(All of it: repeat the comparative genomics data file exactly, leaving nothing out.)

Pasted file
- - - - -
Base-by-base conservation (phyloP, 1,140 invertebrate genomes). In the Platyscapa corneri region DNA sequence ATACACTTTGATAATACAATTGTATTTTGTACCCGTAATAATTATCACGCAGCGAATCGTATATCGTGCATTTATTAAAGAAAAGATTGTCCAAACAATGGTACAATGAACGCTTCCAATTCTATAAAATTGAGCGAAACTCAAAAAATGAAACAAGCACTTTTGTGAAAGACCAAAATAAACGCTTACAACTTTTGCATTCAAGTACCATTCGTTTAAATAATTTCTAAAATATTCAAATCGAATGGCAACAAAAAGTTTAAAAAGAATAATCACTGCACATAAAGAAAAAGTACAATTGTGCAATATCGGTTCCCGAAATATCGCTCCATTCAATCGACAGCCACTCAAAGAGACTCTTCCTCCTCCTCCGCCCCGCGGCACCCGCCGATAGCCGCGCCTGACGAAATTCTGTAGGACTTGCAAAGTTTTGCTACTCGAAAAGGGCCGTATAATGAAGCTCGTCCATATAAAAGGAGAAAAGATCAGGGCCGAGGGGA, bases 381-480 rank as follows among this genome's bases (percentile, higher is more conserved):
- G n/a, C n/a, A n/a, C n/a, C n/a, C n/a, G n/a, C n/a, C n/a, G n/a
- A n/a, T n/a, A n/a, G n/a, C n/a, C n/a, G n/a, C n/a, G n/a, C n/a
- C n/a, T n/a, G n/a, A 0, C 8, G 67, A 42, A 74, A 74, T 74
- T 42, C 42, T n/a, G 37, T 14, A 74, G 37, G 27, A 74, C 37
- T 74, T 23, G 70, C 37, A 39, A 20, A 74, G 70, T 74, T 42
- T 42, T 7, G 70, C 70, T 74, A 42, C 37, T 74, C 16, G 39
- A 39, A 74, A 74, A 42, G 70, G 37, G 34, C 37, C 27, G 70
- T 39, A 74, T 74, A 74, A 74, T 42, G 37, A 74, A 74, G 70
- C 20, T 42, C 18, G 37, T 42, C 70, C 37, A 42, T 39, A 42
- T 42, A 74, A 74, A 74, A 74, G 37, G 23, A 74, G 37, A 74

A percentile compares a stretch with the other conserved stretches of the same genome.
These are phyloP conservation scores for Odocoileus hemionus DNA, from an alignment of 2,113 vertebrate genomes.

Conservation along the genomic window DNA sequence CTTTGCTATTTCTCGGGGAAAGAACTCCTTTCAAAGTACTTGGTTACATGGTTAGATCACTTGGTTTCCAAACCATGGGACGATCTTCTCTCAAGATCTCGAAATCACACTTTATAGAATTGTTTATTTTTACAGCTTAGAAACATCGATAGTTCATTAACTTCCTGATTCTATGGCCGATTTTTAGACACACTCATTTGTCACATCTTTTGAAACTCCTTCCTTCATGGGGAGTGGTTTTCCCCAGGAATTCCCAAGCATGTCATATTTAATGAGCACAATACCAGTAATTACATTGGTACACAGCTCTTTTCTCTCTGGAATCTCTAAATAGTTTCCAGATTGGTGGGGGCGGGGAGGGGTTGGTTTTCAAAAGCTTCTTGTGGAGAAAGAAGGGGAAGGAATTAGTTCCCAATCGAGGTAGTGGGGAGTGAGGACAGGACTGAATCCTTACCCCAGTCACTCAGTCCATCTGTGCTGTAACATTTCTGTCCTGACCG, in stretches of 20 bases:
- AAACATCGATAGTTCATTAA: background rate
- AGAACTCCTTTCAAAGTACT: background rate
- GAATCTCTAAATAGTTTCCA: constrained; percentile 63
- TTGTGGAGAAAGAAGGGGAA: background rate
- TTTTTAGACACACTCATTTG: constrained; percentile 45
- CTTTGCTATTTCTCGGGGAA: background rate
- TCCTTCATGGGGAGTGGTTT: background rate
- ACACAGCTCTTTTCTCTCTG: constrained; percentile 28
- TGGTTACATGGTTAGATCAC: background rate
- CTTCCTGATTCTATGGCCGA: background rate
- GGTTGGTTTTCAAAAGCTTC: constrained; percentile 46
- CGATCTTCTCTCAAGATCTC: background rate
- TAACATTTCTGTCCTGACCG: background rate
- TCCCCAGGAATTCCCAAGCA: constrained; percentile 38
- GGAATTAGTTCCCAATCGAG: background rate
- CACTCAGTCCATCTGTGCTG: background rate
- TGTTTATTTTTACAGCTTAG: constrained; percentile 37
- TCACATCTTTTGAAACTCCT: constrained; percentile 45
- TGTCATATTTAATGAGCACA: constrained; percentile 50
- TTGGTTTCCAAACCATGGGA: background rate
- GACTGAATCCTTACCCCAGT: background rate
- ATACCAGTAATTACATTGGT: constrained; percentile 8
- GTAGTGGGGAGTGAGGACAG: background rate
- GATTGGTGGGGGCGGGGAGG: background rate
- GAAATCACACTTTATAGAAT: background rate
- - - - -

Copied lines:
Base-by-base conservation (phyloP, 1,140 invertebrate genomes). In the Platyscapa corneri region DNA sequence ATACACTTTGATAATACAATTGTATTTTGTACCCGTAATAATTATCACGCAGCGAATCGTATATCGTGCATTTATTAAAGAAAAGATTGTCCAAACAATGGTACAATGAACGCTTCCAATTCTATAAAATTGAGCGAAACTCAAAAAATGAAACAAGCACTTTTGTGAAAGACCAAAATAAACGCTTACAACTTTTGCATTCAAGTACCATTCGTTTAAATAATTTCTAAAATATTCAAATCGAATGGCAACAAAAAGTTTAAAAAGAATAATCACTGCACATAAAGAAAAAGTACAATTGTGCAATATCGGTTCCCGAAATATCGCTCCATTCAATCGACAGCCACTCAAAGAGACTCTTCCTCCTCCTCCGCCCCGCGGCACCCGCCGATAGCCGCGCCTGACGAAATTCTGTAGGACTTGCAAAGTTTTGCTACTCGAAAAGGGCCGTATAATGAAGCTCGTCCATATAAAAGGAGAAAAGATCAGGGCCGAGGGGA, bases 381-480 rank as follows among this genome's bases (percentile, higher is more conserved):
- G n/a, C n/a, A n/a, C n/a, C n/a, C n/a, G n/a, C n/a, C n/a, G n/a
- A n/a, T n/a, A n/a, G n/a, C n/a, C n/a, G n/a, C n/a, G n/a, C n/a
- C n/a, T n/a, G n/a, A 0, C 8, G 67, A 42, A 74, A 74, T 74
- T 42, C 42, T n/a, G 37, T 14, A 74, G 37, G 27, A 74, C 37
- T 74, T 23, G 70, C 37, A 39, A 20, A 74, G 70, T 74, T 42
- T 42, T 7, G 70, C 70, T 74, A 42, C 37, T 74, C 16, G 39
- A 39, A 74, A 74, A 42, G 70, G 37, G 34, C 37, C 27, G 70
- T 39, A 74, T 74, A 74, A 74, T 42, G 37, A 74, A 74, G 70
- C 20, T 42, C 18, G 37, T 42, C 70, C 37, A 42, T 39, A 42
- T 42, A 74, A 74, A 74, A 74, G 37, G 23, A 74, G 37, A 74

A percentile compares a stretch with the other conserved stretches of the same genome.
These are phyloP conservation scores for Odocoileus hemionus DNA, from an alignment of 2,113 vertebrate genomes.

Conservation along the genomic window DNA sequence CTTTGCTATTTCTCGGGGAAAGAACTCCTTTCAAAGTACTTGGTTACATGGTTAGATCACTTGGTTTCCAAACCATGGGACGATCTTCTCTCAAGATCTCGAAATCACACTTTATAGAATTGTTTATTTTTACAGCTTAGAAACATCGATAGTTCATTAACTTCCTGATTCTATGGCCGATTTTTAGACACACTCATTTGTCACATCTTTTGAAACTCCTTCCTTCATGGGGAGTGGTTTTCCCCAGGAATTCCCAAGCATGTCATATTTAATGAGCACAATACCAGTAATTACATTGGTACACAGCTCTTTTCTCTCTGGAATCTCTAAATAGTTTCCAGATTGGTGGGGGCGGGGAGGGGTTGGTTTTCAAAAGCTTCTTGTGGAGAAAGAAGGGGAAGGAATTAGTTCCCAATCGAGGTAGTGGGGAGTGAGGACAGGACTGAATCCTTACCCCAGTCACTCAGTCCATCTGTGCTGTAACATTTCTGTCCTGACCG, in stretches of 20 bases:
- AAACATCGATAGTTCATTAA: background rate
- AGAACTCCTTTCAAAGTACT: background rate
- GAATCTCTAAATAGTTTCCA: constrained; percentile 63
- TTGTGGAGAAAGAAGGGGAA: background rate
- TTTTTAGACACACTCATTTG: constrained; percentile 45
- CTTTGCTATTTCTCGGGGAA: background rate
- TCCTTCATGGGGAGTGGTTT: background rate
- ACACAGCTCTTTTCTCTCTG: constrained; percentile 28
- TGGTTACATGGTTAGATCAC: background rate
- CTTCCTGATTCTATGGCCGA: background rate
- GGTTGGTTTTCAAAAGCTTC: constrained; percentile 46
- CGATCTTCTCTCAAGATCTC: background rate
- TAACATTTCTGTCCTGACCG: background rate
- TCCCCAGGAATTCCCAAGCA: constrained; percentile 38
- GGAATTAGTTCCCAATCGAG: background rate
- CACTCAGTCCATCTGTGCTG: background rate
- TGTTTATTTTTACAGCTTAG: constrained; percentile 37
- TCACATCTTTTGAAACTCCT: constrained; percentile 45
- TGTCATATTTAATGAGCACA: constrained; percentile 50
- TTGGTTTCCAAACCATGGGA: background rate
- GACTGAATCCTTACCCCAGT: background rate
- ATACCAGTAATTACATTGGT: constrained; percentile 8
- GTAGTGGGGAGTGAGGACAG: background rate
- GATTGGTGGGGGCGGGGAGG: background rate
- GAAATCACACTTTATAGAAT: background rate